FAQs About Maryland Workers’ Comp For Airline Employees
As a passenger, you are probably pleased to learn that air travel is one of the safest forms of transportation in the world. According to Reuters, the number of large commercial airline crashes in 2020 was down more than 50 percent – no doubt due, in part, to COVID-19 travel restrictions and lockdowns. Still, there has not been a fatal accident on US soil since February 2009 and just one death to a US passenger in the twelve years that followed. This positive safety record is certainly a product of federal laws and regulations, as well as the internal initiatives and policies airlines implement to protect passengers.
However, when you work for an airline, you soon realize that safety to passengers does not always extend to employees. Injuries and work-related illnesses are common for the thousands of workers that support the airline industry, leading to devastating losses for entire households. Fortunately, Maryland workers’ compensation laws protect airline employees by paying out benefits to qualifying victims. You can trust a Maryland workers’ compensation lawyer to handle the details, but answers to common questions may help.
How long do I have to report a workplace injury to my airline employer? By law, you have 10 days after a work-related accident to notify the airline about your injuries. If your workers’ comp claim is based upon and occupational disease, you have one year after you knew or should have known about your ailment. Usually, this time period is measured by the date you got a diagnosis of your medical condition.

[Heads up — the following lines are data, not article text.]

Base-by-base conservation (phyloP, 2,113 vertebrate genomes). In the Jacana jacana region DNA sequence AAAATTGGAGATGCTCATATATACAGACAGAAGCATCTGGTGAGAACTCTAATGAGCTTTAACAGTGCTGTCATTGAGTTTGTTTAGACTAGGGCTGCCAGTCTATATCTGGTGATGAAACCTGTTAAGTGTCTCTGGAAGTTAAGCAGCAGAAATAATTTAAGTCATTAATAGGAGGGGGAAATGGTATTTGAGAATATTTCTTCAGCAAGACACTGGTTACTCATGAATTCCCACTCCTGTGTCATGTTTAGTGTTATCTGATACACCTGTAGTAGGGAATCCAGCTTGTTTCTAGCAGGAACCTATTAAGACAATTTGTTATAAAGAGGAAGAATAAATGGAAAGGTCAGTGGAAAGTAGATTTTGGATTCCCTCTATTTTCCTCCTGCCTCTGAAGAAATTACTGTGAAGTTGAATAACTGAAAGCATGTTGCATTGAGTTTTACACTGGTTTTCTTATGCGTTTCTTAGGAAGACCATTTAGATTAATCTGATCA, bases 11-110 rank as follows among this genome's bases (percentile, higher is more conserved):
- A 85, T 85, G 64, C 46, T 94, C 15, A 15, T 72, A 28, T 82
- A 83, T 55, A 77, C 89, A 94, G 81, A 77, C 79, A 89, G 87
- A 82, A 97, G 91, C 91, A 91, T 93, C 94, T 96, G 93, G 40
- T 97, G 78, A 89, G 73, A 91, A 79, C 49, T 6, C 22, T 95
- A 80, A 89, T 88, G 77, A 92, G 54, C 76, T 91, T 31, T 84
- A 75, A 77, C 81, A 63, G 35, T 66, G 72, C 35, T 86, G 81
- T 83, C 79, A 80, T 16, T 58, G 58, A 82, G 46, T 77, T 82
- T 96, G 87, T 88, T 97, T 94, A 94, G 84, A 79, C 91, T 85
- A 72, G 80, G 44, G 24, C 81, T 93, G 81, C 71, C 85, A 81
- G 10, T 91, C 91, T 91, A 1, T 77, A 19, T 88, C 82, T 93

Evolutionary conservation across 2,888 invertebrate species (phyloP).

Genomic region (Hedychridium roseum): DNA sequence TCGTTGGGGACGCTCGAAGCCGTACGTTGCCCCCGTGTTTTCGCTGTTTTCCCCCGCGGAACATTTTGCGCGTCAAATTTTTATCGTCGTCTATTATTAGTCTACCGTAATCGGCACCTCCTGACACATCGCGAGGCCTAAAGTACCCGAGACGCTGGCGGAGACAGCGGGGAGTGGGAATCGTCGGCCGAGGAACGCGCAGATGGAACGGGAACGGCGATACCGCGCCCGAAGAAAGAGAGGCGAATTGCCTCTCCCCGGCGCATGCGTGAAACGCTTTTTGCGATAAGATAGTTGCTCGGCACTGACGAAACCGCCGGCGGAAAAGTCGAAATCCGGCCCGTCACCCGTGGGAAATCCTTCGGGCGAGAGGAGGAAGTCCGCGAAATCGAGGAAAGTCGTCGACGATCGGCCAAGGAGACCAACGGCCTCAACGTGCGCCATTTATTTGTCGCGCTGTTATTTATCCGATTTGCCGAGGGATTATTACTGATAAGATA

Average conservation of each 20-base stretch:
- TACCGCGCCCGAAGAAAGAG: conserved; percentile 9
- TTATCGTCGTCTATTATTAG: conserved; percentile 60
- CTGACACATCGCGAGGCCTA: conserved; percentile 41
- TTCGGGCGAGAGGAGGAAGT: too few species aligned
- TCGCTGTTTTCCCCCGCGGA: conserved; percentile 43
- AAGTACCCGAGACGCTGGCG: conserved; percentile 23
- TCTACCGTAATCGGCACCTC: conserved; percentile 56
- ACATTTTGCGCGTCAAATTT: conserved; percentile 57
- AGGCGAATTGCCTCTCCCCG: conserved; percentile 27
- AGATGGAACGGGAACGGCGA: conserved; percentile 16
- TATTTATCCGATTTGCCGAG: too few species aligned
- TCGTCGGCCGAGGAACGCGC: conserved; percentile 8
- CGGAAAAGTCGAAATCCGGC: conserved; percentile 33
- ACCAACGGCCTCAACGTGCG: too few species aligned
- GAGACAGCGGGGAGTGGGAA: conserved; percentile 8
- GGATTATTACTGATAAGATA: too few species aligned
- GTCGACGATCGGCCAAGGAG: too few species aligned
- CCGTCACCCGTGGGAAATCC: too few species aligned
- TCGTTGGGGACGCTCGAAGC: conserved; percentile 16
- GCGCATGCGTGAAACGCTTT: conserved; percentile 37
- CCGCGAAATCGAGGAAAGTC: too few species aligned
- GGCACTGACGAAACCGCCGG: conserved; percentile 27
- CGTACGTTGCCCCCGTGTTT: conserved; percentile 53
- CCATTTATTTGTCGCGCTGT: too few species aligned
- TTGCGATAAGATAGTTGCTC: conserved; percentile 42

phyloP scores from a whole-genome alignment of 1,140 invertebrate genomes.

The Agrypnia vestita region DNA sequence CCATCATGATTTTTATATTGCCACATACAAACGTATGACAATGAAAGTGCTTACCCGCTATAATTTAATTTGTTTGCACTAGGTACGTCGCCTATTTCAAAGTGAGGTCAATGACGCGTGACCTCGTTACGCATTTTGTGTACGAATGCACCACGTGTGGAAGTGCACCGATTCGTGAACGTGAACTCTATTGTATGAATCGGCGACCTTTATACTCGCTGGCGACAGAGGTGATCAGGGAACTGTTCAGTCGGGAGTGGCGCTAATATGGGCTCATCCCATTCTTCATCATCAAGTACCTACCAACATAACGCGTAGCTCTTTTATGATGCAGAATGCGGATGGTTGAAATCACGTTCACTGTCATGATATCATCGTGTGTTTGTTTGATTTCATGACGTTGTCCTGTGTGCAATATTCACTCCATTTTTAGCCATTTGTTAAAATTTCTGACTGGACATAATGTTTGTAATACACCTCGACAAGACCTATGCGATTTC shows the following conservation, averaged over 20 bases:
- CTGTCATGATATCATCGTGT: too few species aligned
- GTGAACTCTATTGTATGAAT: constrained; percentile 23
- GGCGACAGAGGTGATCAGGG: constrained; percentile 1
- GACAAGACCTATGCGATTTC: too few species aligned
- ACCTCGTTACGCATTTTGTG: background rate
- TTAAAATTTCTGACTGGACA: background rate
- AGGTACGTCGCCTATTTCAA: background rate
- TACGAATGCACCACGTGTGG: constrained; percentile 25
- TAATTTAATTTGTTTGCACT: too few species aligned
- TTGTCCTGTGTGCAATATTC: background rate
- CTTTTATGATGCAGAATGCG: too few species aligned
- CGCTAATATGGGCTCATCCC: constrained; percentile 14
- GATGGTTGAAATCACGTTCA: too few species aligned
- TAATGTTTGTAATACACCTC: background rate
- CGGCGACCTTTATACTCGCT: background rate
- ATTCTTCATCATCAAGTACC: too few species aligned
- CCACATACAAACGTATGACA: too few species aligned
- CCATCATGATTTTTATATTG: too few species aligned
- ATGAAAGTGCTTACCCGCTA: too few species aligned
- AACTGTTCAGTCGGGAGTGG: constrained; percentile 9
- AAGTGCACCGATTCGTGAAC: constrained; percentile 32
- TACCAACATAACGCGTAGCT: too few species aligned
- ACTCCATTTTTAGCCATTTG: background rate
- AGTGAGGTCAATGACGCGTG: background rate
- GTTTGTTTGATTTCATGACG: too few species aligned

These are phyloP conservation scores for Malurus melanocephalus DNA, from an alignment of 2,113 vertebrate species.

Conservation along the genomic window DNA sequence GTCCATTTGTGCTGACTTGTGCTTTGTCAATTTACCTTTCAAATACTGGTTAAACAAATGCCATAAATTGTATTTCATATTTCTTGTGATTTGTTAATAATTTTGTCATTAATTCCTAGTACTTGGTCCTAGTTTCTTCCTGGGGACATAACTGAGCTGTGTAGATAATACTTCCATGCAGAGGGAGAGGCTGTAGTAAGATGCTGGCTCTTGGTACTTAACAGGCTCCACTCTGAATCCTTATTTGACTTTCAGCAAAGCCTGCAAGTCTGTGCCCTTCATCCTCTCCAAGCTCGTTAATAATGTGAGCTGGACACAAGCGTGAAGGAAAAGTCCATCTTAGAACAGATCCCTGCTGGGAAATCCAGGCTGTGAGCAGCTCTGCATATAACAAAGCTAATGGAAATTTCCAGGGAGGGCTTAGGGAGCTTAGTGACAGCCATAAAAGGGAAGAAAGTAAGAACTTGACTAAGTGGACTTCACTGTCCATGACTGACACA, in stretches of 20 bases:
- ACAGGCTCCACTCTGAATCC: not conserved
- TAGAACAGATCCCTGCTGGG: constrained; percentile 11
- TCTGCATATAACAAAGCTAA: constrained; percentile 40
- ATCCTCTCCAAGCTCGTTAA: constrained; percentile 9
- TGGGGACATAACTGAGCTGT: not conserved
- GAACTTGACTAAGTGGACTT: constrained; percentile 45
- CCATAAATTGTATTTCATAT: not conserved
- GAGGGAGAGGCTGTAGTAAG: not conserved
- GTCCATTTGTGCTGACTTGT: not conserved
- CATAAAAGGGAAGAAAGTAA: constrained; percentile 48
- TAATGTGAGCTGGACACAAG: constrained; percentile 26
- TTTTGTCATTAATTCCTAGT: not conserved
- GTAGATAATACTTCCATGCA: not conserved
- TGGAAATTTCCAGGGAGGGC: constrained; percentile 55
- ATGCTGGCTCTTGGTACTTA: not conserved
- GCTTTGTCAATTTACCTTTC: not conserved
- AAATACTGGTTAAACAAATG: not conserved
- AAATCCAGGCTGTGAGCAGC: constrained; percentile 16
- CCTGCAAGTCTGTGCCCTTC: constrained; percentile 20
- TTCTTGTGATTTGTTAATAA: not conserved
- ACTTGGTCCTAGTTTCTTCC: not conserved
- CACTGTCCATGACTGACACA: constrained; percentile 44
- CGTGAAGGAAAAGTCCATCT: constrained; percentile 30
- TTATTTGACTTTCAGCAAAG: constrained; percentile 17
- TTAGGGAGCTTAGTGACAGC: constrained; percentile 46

What types of airline injuries or illnesses qualify for Maryland workers’ comp benefits? The nature of the medical conditions varies widely, since there are numerous employment positions within an airline.
- Maintenance employees face many of the same risks as others who work with heavy machinery, such as falls from a height and being struck by an object.
- Employees working as baggage handlers often deal with repetitive stress injuries from lifting, loading, and unloading heavy luggage
- Ramp agents, flight attendants, and other airline employees in customer services often suffer back and spinal cord injuries, and trauma to lower extremities is also common.
Can I choose my own doctor if I suffer from a work-related medical condition? Yes, you can opt to seek treatment through your own physician, though you should head straight to the emergency room or urgent care center for severe injuries. Note that your airline employer can require you to be examined by a doctor it chooses.
What workers’ comp benefits are available for airline workers? The specifics depend upon your medical condition, but you may be eligible to collect amounts for medical costs, wage replacement, and vocational rehabilitation. You might opt to receive these amounts by weekly payments, but it is possible to settle for a lump sum or other arrangement.
Get More Information from Our Maryland Workers’ Compensation Attorneys
To learn more about how state workers’ comp laws apply to airline employees, please contact the Law Offices of Steinhardt, Siskind and Lieberman, LLC. We can schedule a free consultation to review your situation and determine how to proceed.